Even before the dispersal of the sit-ins, the international community held that the Brotherhood did not carry out acts of violence openly and made all manner of excuses for them. These international groups toss around pretty words like “democracy,” “freedom,” and “public engagement.” However, the international community itself, to which some Egyptian government officials belong, was extremely clear in saying that it viewed the actions of the Brotherhood as duplicitous. Michelle Bachman wrote in one of her widely circulated articles that “in any fascist organization…double-speak is indispensable.”
Indeed, they have the uncanny ability to tell certain groups what they want to hear. They are always betting that you will give them the benefit of the doubt, consider them innocent until proven guilty—then they can do as they wish on the ground. The fact is that the Brotherhood failed all of the international community’s ‘membership criteria,’ as well as those required by Egyptian society.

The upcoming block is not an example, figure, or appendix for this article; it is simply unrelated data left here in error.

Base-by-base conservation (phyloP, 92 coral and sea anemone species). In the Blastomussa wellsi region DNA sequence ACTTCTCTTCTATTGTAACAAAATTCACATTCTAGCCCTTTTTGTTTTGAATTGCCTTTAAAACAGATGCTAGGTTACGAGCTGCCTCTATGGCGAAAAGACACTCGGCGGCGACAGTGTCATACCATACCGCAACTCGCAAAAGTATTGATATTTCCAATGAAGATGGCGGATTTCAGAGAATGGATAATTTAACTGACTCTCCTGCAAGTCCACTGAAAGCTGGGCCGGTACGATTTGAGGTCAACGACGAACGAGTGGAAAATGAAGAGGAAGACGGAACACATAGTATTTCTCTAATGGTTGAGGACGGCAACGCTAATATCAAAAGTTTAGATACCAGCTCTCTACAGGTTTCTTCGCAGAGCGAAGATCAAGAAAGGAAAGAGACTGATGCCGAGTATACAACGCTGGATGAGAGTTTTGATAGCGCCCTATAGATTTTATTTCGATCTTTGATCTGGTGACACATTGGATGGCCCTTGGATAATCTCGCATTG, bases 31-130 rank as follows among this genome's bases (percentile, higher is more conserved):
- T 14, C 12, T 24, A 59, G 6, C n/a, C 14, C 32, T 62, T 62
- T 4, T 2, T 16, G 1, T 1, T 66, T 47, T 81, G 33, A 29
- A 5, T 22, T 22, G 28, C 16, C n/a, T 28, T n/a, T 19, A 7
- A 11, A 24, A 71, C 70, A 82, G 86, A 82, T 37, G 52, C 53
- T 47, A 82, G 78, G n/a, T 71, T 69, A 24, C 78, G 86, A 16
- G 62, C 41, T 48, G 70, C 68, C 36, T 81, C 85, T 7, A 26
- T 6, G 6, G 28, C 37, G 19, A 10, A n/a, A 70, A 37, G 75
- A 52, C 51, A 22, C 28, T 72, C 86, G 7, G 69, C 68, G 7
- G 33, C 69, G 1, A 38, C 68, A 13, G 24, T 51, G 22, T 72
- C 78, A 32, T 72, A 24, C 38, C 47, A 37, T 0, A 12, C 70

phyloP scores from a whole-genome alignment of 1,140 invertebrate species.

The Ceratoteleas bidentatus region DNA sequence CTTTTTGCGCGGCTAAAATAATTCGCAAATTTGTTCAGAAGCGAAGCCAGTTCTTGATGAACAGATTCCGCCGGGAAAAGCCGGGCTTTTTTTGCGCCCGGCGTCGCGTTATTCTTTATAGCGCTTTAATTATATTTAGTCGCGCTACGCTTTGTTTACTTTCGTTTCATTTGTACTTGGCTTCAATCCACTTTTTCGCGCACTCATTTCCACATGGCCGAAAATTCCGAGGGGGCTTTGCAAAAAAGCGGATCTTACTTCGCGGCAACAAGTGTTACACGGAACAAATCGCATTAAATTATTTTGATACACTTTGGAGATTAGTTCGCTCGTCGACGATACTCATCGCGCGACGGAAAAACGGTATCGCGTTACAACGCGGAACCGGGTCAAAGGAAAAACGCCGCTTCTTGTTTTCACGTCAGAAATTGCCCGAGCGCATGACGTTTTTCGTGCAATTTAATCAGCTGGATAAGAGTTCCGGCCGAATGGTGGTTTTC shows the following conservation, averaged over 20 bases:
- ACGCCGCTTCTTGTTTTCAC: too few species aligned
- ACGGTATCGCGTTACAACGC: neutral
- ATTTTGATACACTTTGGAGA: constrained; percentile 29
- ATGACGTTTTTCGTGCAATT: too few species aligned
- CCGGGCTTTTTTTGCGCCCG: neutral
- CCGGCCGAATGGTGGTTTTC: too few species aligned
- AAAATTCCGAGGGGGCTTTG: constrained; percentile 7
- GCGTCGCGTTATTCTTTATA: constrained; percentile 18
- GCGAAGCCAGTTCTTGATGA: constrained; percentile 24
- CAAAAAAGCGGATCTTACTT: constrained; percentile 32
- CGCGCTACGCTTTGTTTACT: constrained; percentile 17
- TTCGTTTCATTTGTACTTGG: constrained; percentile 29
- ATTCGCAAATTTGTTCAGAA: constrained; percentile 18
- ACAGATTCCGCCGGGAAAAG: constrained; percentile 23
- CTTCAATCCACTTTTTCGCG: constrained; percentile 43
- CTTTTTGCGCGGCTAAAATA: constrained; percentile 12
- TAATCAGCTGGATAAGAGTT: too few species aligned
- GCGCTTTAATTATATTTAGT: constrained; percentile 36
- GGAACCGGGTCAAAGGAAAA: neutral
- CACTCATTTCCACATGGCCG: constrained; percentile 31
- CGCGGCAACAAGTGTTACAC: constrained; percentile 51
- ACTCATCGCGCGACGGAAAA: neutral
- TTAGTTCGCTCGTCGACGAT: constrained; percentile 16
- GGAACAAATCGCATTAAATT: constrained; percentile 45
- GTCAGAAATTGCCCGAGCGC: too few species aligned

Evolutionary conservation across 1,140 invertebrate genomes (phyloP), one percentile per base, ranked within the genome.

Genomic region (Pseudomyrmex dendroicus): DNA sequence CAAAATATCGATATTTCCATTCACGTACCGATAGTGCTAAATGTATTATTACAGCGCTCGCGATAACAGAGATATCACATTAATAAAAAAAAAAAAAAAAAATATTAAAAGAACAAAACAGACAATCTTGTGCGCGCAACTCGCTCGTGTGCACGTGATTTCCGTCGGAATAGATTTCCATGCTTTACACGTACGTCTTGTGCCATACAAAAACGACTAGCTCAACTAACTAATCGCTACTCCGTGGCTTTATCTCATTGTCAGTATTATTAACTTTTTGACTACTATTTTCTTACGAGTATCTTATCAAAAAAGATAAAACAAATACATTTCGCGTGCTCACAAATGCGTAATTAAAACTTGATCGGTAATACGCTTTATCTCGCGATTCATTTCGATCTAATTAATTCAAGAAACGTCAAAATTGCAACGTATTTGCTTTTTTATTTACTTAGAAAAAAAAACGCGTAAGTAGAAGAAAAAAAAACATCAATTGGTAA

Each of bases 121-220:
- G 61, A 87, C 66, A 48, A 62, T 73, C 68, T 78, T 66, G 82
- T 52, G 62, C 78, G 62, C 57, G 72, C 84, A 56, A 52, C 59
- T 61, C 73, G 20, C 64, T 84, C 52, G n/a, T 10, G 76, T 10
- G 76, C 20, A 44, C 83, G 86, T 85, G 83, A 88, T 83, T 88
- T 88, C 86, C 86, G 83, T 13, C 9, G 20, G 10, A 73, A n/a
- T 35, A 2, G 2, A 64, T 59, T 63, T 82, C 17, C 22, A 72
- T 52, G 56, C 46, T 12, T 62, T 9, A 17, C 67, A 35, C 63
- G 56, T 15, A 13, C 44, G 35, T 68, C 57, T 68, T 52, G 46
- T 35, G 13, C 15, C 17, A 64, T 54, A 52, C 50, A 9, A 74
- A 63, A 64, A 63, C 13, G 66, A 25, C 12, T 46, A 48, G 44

We announced that they are behind these acts of terrorism because they themselves declared the same thing. The unveiling of the true culprit of any terrorist act is always preceded by a statement from that culprit’s backers, such as Bayt Al-Maqdis, claiming responsibility. We saw the same for rallies and demonstrations in the case of the Brotherhood. As we have seen, they can no longer act publicly under their traditional Brotherhood banners and symbols because of the widespread resentment towards them. This is why they replaced these banners with the symbol of the black hand holding up four fingers on a yellow background—all in an attempt to change their image.